Editor’s note: This summer, the National Council on Public History asked public historians, including its own members but also other readers of its publications, to comment on the current state and possible future directions of The Public Historian journal and other NCPH media. For some background on the reasons for the survey, read Bob Weyeneth’s recent post on the journal. In order to open up the ongoing conversation and deliberations as widely as possible, History@Work will be publishing a series of reports drawn from the survey data. First up, an overview of the survey, the respondents, and some next steps in the process. We welcome any additional layers of response and analysis that blog readers may want to contribute!
from John Dichtl, Executive Director, National Council on Public History:
When you ask people to be critical, especially historians, they’ll often oblige. And if you ask in the form of an anonymous online questionnaire, their feedback is likely to be—shall we say—especially honest.
The 627 respondents to NCPH’s 56-question Public History Readers Survey were precise about what they like and don’t like in The Public Historian, the NCPH newsletter, this blog, and other publications. While many comments head in different, sometimes contradictory directions, the overall tone was one of eagerness to discuss change. A typical remark was this one regarding the core significance of the journal: “I think NCPH has an amazing opportunity here. It will not be without bumps along the road—we need to convince some people to come back to the table, for one—but this can make a stronger publication and a stronger organization.”
It’s going to be a challenge to digest all the responses. At more than 50 questions, the survey elicited a mix of quantitative information and longer, more qualitative and open-ended answers. One of the key questions, which I think many of us involved in designing the survey hoped would make the path forward clearer, was the one that asked for “exciting models” of publications in any field or discipline. Two hundred and twenty nine people responded to this question, yet they named more than 100 different publications. Talk about a “long tail” response. Public history obviously is a big tent that brings together individuals with many different backgrounds and interests and reading lists.
Respondents seem to represent the diversity of the field in other ways, too. Over half are members of NCPH, but half are not. Half are 18-44 years old and half 45 or older. About 30% are at colleges or universities, 15% at museums, 10% in the federal government, 9% are consultants, 8% in historical organizations or archives, 7% in state and local government.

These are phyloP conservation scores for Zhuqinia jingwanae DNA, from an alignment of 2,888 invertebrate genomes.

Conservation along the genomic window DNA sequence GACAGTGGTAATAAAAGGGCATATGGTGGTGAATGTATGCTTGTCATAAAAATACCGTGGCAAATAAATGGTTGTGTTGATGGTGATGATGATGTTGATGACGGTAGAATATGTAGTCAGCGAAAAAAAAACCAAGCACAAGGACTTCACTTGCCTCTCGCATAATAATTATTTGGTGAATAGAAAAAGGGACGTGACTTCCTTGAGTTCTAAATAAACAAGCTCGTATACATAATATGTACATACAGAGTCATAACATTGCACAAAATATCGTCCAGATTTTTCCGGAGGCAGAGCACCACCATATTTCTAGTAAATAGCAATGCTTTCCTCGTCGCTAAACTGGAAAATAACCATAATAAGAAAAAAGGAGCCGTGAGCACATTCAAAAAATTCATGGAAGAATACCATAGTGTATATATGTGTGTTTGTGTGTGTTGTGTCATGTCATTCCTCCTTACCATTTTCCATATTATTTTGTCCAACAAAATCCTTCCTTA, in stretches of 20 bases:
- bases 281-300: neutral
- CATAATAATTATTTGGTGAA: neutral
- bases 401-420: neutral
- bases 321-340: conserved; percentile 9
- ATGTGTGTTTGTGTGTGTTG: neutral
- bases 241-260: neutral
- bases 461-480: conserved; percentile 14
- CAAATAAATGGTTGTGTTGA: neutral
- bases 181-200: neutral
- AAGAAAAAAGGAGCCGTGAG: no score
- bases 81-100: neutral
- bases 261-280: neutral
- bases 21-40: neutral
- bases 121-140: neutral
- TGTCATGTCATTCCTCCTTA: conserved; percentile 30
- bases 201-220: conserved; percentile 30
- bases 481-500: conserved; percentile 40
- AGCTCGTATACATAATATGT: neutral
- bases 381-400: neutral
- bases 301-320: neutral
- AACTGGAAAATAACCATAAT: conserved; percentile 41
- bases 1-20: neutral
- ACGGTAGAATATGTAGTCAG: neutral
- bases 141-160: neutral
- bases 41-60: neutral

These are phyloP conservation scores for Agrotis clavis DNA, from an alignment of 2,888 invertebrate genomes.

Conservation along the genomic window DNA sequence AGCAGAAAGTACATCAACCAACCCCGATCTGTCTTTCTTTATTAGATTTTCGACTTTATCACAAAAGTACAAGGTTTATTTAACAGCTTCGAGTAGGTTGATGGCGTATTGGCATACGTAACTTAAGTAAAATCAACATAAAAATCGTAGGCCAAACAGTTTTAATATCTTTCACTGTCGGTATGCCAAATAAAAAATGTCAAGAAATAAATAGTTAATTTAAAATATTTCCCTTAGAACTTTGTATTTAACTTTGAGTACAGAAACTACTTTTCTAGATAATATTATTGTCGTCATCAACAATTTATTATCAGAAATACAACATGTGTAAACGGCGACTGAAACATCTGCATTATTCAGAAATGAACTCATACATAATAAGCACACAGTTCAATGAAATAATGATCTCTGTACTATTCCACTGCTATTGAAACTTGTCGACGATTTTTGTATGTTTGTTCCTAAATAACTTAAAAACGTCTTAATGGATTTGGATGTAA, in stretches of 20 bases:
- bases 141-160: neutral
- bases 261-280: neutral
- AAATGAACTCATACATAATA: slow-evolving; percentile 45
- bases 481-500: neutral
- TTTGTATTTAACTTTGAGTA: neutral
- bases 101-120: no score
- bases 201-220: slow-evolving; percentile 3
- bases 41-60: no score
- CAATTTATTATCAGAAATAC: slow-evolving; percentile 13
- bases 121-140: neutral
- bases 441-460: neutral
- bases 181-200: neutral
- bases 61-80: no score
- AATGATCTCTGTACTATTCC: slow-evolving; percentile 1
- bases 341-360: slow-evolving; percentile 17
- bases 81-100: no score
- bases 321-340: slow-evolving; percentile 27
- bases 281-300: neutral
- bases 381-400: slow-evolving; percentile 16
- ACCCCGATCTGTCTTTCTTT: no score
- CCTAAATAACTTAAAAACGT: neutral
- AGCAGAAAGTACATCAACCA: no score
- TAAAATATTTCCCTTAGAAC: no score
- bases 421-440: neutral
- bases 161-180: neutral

We have a rich body of information to analyze. Working on this is The Public Historian Editorial Board, which will meet to discuss the survey in a couple of weeks. So will the NCPH Board of Directors, on October 19-20. Meanwhile, NCPH has a Journal Task Force poring through the survey results. And several members of the group will be offering their initial thoughts on History@Work in posts following this one.
The task force consists of Michelle Delaney (Smithsonian), John Dichtl (NCPH), Rebekah Dobrasko (South Carolina State Historic Preservation Office), Andreas Etges (Freie Universität Berlin), Laura Feller (Independent Historian), Jim Gardner (National Archives), Heather Miller (Historical Research Associates Inc.), Patrick Moore (University of West Florida), Linda Shopes (Independent Historian), Cathy Stanton (NCPH Digital Editor; Tufts University), Robert Townsend (American Historical Association), Bob Weyeneth (University of South Carolina), Anne Whisnant (UNC Chapel Hill), and Bill Willingham (Independent Historian).
Below are some further details on the demography of survey respondents:
Country – 517 answered
28 (5% of those answering) are not U.S.
Canada – 11; UK – 7; Germany, New Zealand, Italy, Belgium, Singapore, France, India, Columbia, Spain, and Hong Kong 1 each.
Age – 524 answered
- 18-30 years 122 (23.3% of those answering)
- 31-44 years 153 (29.2%)
- 45-65 years 212 (40.5%)
- 66+ years 37 (7.1%)
Highest Earned Degree – 513 answered
67 MA students (13% of those answering); 52 PhD students (10%); 262 are MA students or whose highest degree is an MA (51%) vs. 225 (44%) PhD students or who have a PhD
Principal Employment – 526 answered
- College/University – 30%
- Museum – 15%
- Federal Govt. – 9.5%
- Consultants (self-employed + cons. firm) – 9%
- Historical Org. or Archives/Library/Center – 8.1
- State/Local Govt. (state + local) – 7%
Years Employed as Public Historian
- 0-2 years 23%
- 3-5 years 17%
- 6-10 years 15%
- 10-20 years 23%
- 20+ years 22%
- Never 22%
- Lapsed 84 (16%)
- Yes 285 (54%)